I have to assume Clowes means that literally, and thinks that he has constructed his story to lead to that point. I didn’t believe it at all, and didn’t see even the kooky cult teachings as really leading to this particular apocalypse. (There’s a demon-figure in the cult’s mythos – if he appeared to Monica, that would be one thing. This is something entirely separate.)

My working assumption is that this is another sour Clowes story, about how all of humanity is sordid and corrupted and horrible. But I took it as a story about one woman with serious mental problems, who tells us the entire story but, in the end, can’t be relied upon at all.

I can’t recommend this at all. It’s longer than it looks, it’s full of bad writing – most of it on purpose, I hope – and doesn’t say anything new or interesting for Clowes. It’s just a confusing, kaleidoscopic wallow in his typical misanthropy, without anything new or special to redeem it.

Reposted from The Antick Musings of G.B.H. Hornswoggler, Gent.

The Problem of Susan and Other Stories by Neil Gaiman, P. Craig Russell, et. al.

The Problem of Susan and Other Stories by Neil Gaiman, P. Craig Russell, et. al.

I don’t know if Dark Horse is actually trying to adapt every last bit of short Neil Gaiman into comics form. He’s written a lot of stuff, and much of it wouldn’t adapt well. But it does feel like they’re trying, at least, with a long sequence of individual graphic novels and a few omnibuses stretching back more than a decade.

The grandly titled “Neil Gaiman Library” has mostly been stories that can turn into reasonable-length books. I’ve seen a bunch of them: A Study in Emerald Only the End of the World Again Chivalry ; Snow, Glass, Apples ; and Troll Bridge . But not all Gaiman stories can be fit into that length, no matter how hard Procrustes works.

So in 2019 we got The Problem of Susan and Other Stories , which includes adaptations of the title story, another short story, and two poems. Presumably, with this as a model, the rest of his oeuvre on ISFDB is now under development, and we can look forward to Nicholas Was… and Other Festive Poems Real Soon Now.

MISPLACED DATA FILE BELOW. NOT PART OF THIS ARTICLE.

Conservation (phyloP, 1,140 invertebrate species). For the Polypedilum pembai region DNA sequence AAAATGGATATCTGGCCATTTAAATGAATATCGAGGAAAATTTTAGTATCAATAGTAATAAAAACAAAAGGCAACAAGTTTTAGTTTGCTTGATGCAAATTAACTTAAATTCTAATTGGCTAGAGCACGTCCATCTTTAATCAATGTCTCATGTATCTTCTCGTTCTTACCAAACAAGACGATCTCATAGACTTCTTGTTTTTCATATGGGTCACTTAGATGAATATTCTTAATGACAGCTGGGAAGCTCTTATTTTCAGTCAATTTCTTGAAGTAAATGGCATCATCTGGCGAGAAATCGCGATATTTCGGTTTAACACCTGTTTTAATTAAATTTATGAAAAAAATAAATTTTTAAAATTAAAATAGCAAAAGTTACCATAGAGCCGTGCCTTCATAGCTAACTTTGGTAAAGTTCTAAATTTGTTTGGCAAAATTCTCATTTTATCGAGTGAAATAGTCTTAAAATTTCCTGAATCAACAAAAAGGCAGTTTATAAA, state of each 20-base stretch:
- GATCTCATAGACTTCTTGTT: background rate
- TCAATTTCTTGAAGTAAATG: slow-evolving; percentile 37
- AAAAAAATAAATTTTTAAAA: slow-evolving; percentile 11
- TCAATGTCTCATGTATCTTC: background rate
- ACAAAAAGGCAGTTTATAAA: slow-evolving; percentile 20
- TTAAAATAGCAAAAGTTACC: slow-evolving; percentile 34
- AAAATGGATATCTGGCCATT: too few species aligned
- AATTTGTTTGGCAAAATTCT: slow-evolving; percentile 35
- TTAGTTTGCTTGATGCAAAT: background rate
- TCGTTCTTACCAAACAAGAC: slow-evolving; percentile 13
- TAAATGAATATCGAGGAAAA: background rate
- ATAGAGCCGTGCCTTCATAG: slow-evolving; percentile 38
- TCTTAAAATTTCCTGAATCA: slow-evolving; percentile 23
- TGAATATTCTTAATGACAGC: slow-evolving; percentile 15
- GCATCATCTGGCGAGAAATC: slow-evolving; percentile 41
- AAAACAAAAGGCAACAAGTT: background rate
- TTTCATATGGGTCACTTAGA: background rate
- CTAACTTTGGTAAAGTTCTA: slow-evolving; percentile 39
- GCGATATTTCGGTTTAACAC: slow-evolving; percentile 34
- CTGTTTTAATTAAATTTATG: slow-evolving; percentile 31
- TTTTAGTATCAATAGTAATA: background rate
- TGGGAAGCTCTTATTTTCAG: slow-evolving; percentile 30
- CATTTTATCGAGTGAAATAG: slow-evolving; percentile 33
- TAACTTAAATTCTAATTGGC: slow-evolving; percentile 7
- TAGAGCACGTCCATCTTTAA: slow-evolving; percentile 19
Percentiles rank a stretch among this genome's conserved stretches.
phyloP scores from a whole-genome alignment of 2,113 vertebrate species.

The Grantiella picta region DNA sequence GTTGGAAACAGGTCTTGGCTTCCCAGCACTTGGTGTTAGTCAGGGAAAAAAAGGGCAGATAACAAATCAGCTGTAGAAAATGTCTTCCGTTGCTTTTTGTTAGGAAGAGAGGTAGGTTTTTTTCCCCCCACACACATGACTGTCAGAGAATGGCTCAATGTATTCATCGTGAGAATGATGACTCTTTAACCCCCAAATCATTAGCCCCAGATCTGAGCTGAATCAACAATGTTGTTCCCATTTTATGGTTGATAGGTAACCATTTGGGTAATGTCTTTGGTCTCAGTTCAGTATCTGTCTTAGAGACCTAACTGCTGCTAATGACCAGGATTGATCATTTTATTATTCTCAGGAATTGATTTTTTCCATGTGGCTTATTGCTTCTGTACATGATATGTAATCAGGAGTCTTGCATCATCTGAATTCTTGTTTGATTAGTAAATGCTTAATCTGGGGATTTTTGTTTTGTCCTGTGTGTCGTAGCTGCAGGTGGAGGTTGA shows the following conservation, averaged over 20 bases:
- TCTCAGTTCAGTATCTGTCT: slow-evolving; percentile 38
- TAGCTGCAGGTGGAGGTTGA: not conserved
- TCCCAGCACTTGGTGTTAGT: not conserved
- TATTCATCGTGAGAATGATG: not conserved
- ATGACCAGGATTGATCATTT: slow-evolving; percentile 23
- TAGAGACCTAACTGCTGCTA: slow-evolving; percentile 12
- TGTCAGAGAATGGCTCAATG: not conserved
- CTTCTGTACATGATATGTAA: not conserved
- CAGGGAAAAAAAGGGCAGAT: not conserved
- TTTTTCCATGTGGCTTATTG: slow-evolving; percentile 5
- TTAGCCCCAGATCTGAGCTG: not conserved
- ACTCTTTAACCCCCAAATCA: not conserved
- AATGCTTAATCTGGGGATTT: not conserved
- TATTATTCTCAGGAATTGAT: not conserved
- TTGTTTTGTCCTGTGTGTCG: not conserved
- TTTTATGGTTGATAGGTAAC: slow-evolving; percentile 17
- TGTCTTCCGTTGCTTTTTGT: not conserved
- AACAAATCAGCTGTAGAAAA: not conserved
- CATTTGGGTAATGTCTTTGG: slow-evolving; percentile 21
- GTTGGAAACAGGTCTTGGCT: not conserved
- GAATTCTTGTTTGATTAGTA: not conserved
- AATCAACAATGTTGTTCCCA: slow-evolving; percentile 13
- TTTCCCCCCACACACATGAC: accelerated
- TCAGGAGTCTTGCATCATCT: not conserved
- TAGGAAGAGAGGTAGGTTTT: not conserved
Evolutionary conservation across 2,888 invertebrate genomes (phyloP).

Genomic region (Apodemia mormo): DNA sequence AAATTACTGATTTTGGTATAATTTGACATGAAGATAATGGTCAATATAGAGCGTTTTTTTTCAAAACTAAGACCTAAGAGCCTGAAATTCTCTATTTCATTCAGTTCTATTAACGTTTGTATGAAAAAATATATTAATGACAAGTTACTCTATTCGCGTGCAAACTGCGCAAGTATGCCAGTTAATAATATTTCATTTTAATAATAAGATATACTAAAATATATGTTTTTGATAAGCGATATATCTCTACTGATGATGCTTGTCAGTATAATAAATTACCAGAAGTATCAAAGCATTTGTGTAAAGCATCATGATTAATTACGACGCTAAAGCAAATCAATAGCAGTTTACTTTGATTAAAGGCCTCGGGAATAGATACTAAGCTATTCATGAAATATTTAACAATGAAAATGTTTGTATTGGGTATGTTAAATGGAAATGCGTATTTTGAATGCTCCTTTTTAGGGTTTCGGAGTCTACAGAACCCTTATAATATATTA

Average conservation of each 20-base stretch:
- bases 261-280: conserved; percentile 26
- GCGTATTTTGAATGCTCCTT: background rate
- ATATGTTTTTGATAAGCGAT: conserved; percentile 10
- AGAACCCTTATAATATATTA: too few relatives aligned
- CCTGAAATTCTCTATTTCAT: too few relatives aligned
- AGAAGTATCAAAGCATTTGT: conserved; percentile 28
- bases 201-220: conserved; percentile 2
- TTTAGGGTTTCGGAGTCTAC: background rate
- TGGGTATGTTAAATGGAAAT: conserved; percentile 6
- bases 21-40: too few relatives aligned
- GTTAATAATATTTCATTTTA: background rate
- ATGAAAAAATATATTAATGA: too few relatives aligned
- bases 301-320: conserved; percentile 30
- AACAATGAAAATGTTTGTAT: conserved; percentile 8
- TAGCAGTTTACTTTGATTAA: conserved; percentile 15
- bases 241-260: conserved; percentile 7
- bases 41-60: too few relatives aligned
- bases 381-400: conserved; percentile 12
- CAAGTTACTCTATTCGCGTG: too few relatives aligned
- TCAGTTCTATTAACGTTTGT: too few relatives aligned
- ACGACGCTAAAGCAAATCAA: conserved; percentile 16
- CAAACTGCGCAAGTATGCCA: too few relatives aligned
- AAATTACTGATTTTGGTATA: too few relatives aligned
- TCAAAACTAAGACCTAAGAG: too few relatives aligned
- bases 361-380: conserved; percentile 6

My joking aside, it’s actually good to see that someone realized that not every short story is suitable to be turned into a sixty- to eighty-page graphic novel. If you’re going to adapt things to other formats, it’s important to keep what works and is distinctive about the original.

All four pieces in Susan were adapted, scripted, and laid out by P. Craig Russell – as usual, Gaiman’s participation seems to consist entirely of signing contracts and allowing his name to be used – two of them for other artists and two of them drawn by Russell. 

Now, I say “laid out,” but the last piece here is “The Day the Saucers Came,” a quick bit of doggerel that is presented on seven splash pages, one for each stanza, so I don’t know how much credit Russell should get for that one. It was a fun little poem, and it’s a fun little story here, with art by Paul Chadwick.

The other poem is “Locks,” which has Russell art. It’s a shorter piece (four pages) but broken into regular comics panels – and not as obviously verse, actually, reading like “normal” comics. It’s also slight: most of the Gaiman poems I’ve seen have been interesting ideas turned into solid verse rather than poetry, in the lets-explicate-the-deep-meaning-here sense. (My headcanon is that Gaiman intermittently writes poems to solidify ideas, and sometimes it turns into a fuller story and sometimes the poem is it.)

The other story is “October in the Chair,” in which the personified months of the year meet and tell stories. (A very very Gaimanesque idea, clearly.) Most of it is taken up by the story October, the host this time, tells – which is a somewhat creepy one, about a “runt” of a boy who runs away from home and what he decides to do then. The art here is from Scott Hampton, I think in full paintings as he often does, and it’s moody and deep to match the story.